The second way to set up circuit redundancy is by using two different carriers to bring in your circuits. If you think it is beneficial, you can bind the connections together in a manner that makes your circuits act and look like a single source. In reality, they are completely separate and redundant to each other. Diversity redundancy offers far greater protection. Should one carrier have some trouble that extends to a greater area and is out of your control, you are backed up with a different carrier.
To maximize the benefit of redundancy, consider looking for redundant circuits from different providers that have different pathway in Bristol, Connecticut. This means that you should try to have the circuits come into you building from different sides. The circuits would attached to the proper outside source whether a subterranean conduit or a telephone pole. They would be set up in different directions and would lead to different data centers or main office spaces. Having redundancy in different physical directions can protect you if there is a serious incident at a data center or some accident that causes a regional circuit issue.
While Internet access is not free, it pales in comparison with the cost of not having reliable access to The Internet. Think about the following situations:
If your business utilizes a cable modem, consider whether your carrier is providing circuits for multiple other tenants within the building. During the course of a regular work day, any or all of these other businesses might be performing massive file downloads. Tenants might be taking a large volume of calls or be regularly streaming video. How will your telephone calls be affected as the amount of available bandwidth decreases? How will the quality of that phone call be affected? Will you lose calls? Will they be full of static?
Whether you are a law firm doing file sharing, an accounting practice sharing databases or a retailer operating a distributed point-of-sale system, your office is the hub for your enterprise. Whether you have 2 sites, 250, or 2000, they all count on your primary Internet connection to retrieve data and information. What happens if your circuit goes down? Would it annoy you or destroy you? Are your other offices able to do any work? Take new orders? Service existing ones? Share information? Picking the right a solution can be difficult. Before doing so, be sure you fully understand your requirements. Perhaps you are a software company, running a hosted solution used by hundreds of customers. Perhaps you operate a service where other systems communicate with yours via an API to calculate freight rates, commodity prices, collect current weather data or receive any other information that you serve up. What will happen when there is a problem connecting to your servers? Customers will only take so many repeated outages. How long with they remain with your company?
Your business is completely reliant on the net. No outbound calls can be made should your circuits go down. There would be no way to answer incoming calls of people trying to reach your representatives. Basically, you are out of organization. While most call centers that are reputable use redundancy, is it enough? Are you really getting the dependable service you need form your carriers? Are you using carriers that are truly reliable? Are you getting quality service so that your calls are clear and consistent?
You have several different options to pick from. Your organization needs and your budget will have to come into consideration when deciding on your solutions. To recap:
Sometimes redundancy is not crucial to you. For example, If you are a small organization, with just one office location, a single access to The net circuit may be adequate. You may get by with one 50, 10 or even 5 megabyte circuit. If you are in a “lit” building, Metro Ethernet or gigabit service may be reasonably priced options. Prices change based on your location and the availability of circuits. Please speak with our engineers about what options best suit your needs.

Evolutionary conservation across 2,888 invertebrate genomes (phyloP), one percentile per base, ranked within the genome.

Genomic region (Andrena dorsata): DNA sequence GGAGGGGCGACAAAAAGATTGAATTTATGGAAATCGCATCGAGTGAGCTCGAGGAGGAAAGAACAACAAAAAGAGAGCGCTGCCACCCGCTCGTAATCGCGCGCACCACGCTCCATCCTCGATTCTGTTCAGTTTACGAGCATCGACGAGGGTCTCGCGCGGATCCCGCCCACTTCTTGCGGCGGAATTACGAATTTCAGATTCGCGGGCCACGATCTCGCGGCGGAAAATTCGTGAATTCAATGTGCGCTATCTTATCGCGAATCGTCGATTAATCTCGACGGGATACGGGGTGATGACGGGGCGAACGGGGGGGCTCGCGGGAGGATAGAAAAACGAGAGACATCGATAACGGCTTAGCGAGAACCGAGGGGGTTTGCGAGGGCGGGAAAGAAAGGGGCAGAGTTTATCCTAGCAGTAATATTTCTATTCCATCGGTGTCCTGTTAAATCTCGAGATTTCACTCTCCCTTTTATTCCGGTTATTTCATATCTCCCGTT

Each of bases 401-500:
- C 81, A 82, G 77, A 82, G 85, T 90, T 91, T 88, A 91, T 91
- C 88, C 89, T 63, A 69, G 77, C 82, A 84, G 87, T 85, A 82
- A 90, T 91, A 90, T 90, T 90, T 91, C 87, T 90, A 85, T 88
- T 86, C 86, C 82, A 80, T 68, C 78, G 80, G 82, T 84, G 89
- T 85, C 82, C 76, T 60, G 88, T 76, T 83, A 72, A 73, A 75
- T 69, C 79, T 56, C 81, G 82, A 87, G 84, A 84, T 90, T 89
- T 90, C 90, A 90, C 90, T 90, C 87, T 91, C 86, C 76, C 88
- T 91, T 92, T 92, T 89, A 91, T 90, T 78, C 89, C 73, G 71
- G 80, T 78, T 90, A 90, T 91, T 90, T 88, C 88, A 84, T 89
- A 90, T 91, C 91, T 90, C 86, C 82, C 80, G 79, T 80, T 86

You have a mid-sized Bristol, Connecticut company; higher speed Internet access required. Your choices include: Metro Ethernet, gigabit Internet or other high-speed circuits. Ideally, multiple circuits from multiple providers will provide you with the greatest redundancy. It is sometimes possible to reach this without adding ridiculous costs. Using one 100-megabyte circuit instead of two 50-megabyte circuits, is one example. Again, costs and availability vary. Your specific location will determine what options you have. Please speak with one of our experts to find out what those are and how we can meet your needs.
The greatest risk of failure belongs to companies that have multiple places of company or offices. Redundant circuits are a necessity. Multiple providers are highly desirable. Redundant routers, switches and other equipment can also be helpful to lessen downtime during a problem. Here too, take a careful look and choose the right Ethernet access services, Metro Ethernet providers, gigabit Internet providers and other high-speed Internet access circuit providers. The best mix of carriers and services can maximize the productivity and efficiency of your company.
To run efficiently and effectively, corporations and businesses that fall into this category must use point-to-point high-speed Internet circuits, gigabit Internet circuits and Metro Ethernet circuits. In order to maximize and protect your uptime, you must have redundancy. You should have redundant circuits from multiple providers in addition to redundant hardware. You must have the bandwidth to withstand sharp increases in usage. Doing so will help protect you from slowdowns or interruptions. Your circuits and hardware must be able to support a large number of fast and simultaneous connections.
Do you understand how great the risk of failing circuits and insufficient bandwidth really is? The circuit or circuits you have must stay within the parameters of your budget while still meeting your organization needs. Selecting the appropriate mix of circuits and hardware can overwhelm you.
Our engineers will take the pressure off and develop a free action plan for you by analyzing your needs. We will examine your current usage and demand levels then create a design that provides you with the resources you need to keep your organization running smoothly at a reasonable cost.
An appointment for an assessment can be made by calling our office or clicking here to complete the contact form on the side of this page. It can take less than 48 hours to complete your assessment.